Food Choices eBook
Food Chemistry, Quality & Safety
This book describes some of the more important and more interesting features of food chemistry and develops a perspective on the healthier food choices included in the Alpha Nutrition Program. Food chemistry is complex and involves both chemicals intrinsic to food and chemicals added to and contaminating food. The food supply in any region of the world involves sampling the chemistry of the agricultural environment. In the good old days, food originated close to home and consumers sampled the local environment. Now food is shipped all over the world. Consumers sample exotic environments with no knowledge of the sources.
There are many complicated issues influencing proper food selection. Food choices have been changing rapidly and will continue to change for personal health reasons, but also in the next decades, we will change collectively. Some changes will be voluntarily and others will well be imposed on us by shifting economics, political upheavals, climate changes, population growth, and crop failures. Food choices in affluent countries already involve new and unusual combinations of food chemistry that has never been experienced before in the history of life on earth.
Thousands of new chemicals have entered the food chain as additives and contaminants. Immune-mediated (allergic) diseases are increasing and create expensive, chronic and debilitating illnesses. Each person interacts with food, home and work environments that determine his or her biological fate. In industrialized countries, the microenvironment of each person is controlled by human constructions and is generally polluted by toxic substances. The extent of this chemical contamination is seldom measured and the effects are poorly understood. As environmental problems multiply, new ill-defined illnesses will increase.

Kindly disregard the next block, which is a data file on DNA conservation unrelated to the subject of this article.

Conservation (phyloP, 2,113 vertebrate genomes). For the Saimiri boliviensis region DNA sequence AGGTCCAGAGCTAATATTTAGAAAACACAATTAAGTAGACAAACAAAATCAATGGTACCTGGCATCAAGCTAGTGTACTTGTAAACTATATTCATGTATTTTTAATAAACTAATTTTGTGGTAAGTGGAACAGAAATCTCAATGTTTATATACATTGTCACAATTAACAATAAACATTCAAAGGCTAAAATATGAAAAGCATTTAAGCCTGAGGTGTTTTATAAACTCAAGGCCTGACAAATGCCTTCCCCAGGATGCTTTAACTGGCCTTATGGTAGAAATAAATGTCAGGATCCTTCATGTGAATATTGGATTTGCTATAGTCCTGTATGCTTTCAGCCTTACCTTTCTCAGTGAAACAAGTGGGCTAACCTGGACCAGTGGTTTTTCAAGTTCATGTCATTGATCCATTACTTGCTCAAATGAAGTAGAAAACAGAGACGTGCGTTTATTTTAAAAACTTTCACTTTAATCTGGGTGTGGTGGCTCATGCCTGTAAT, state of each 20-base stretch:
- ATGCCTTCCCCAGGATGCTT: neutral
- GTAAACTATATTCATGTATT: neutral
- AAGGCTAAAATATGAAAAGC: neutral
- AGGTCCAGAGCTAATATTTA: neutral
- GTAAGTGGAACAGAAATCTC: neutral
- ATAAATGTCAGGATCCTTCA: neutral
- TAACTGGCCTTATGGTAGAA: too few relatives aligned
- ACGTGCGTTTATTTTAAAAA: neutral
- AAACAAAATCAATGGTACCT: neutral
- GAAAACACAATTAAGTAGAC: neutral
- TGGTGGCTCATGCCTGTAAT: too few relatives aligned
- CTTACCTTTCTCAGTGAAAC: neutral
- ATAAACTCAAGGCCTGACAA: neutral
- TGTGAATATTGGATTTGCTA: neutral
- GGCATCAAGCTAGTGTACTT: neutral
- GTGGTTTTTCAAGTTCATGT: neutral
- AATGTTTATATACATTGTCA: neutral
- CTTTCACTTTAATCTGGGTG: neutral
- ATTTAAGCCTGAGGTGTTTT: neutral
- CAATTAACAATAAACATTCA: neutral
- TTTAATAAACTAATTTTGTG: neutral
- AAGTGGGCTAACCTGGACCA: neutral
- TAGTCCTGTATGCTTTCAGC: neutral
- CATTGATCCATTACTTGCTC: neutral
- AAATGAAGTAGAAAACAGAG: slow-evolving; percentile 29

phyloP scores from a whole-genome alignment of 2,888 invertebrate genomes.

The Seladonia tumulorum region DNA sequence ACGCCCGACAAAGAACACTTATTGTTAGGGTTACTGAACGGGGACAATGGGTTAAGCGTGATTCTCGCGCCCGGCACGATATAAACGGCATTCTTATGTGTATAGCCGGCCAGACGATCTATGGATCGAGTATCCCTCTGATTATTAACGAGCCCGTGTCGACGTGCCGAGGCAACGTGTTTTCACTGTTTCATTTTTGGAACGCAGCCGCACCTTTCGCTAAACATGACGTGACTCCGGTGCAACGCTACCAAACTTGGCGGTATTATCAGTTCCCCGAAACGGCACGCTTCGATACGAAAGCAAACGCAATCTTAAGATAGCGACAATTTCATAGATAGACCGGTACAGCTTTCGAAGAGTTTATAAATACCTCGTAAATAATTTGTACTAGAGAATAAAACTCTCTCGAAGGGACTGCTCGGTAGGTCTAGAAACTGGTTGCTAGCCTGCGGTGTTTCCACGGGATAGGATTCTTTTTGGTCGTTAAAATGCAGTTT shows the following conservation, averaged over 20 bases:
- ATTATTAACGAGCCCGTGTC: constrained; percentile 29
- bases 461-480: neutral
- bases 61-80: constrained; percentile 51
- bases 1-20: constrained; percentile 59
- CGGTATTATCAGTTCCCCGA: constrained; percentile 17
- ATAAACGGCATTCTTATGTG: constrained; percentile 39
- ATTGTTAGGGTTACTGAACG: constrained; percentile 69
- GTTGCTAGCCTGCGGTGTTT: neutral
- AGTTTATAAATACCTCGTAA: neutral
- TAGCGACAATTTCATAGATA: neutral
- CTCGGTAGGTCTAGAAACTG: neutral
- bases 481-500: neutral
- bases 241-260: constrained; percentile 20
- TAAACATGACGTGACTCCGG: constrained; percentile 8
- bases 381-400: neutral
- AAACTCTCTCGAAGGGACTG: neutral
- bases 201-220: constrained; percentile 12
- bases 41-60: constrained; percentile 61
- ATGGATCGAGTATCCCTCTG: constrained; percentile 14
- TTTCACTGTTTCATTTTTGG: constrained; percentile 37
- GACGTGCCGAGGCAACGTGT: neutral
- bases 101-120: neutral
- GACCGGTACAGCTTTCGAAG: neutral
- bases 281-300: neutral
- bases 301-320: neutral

If your premise is that foods in common uses are good foods, healthy for everyone to eat, you will be disappointed. On the other had, if you premise is that foods are too dangerous to eat; you will lead an unhappy and malnourished life. A balanced point of view is developed in the Alpha Nutrition Program. The most reliable rule is that people should eat plant foods that have been in common use for centuries. Vegetables and fruits provide good nutrition and have additional benefits. Non-nutrient chemicals in plants can add unexpected benefits when included in the diet. These non-nutrient substances are now referred to as "phytochemicals" which just means, "plant chemicals".
Springmann et al analyzed the possible benefits of world-wide changes in food selection: What we eat greatly influences our personal health and the environment we all share. Recent analyses have highlighted the likely dual health and environmental benefits of reducing the fraction of animal-sourced foods in our diets. Here, we couple for the first time, to our knowledge, a region-specific global health model based on dietary and weight-related risk factors with emissions accounting and economic valuation modules to quantify the linked health and environmental consequences of dietary changes. We find that the impacts of dietary changes toward less meat and more plant-based diets vary greatly among regions. The largest absolute environmental and health benefits result from diet shifts in developing countries whereas Western high-income and middle-income countries gain most in per capita terms. Transitioning toward more plant-based diets that are in line with standard dietary guidelines could reduce global mortality by 6–10% and food-related greenhouse gas emissions by 29–70% compared with a reference scenario in 2050. We find that the monetized value of the improvements in health would be comparable with, or exceed, the value of the environmental benefits although the exact valuation method used considerably affects the estimated amounts. Overall, we estimate the economic benefits of improving diets to be 1–31 trillion US dollars, which is equivalent to 0.4–13% of global gross domestic product (GDP) in 2050. However, significant changes in the global food system would be necessary for regional diets to match the dietary patterns studied here.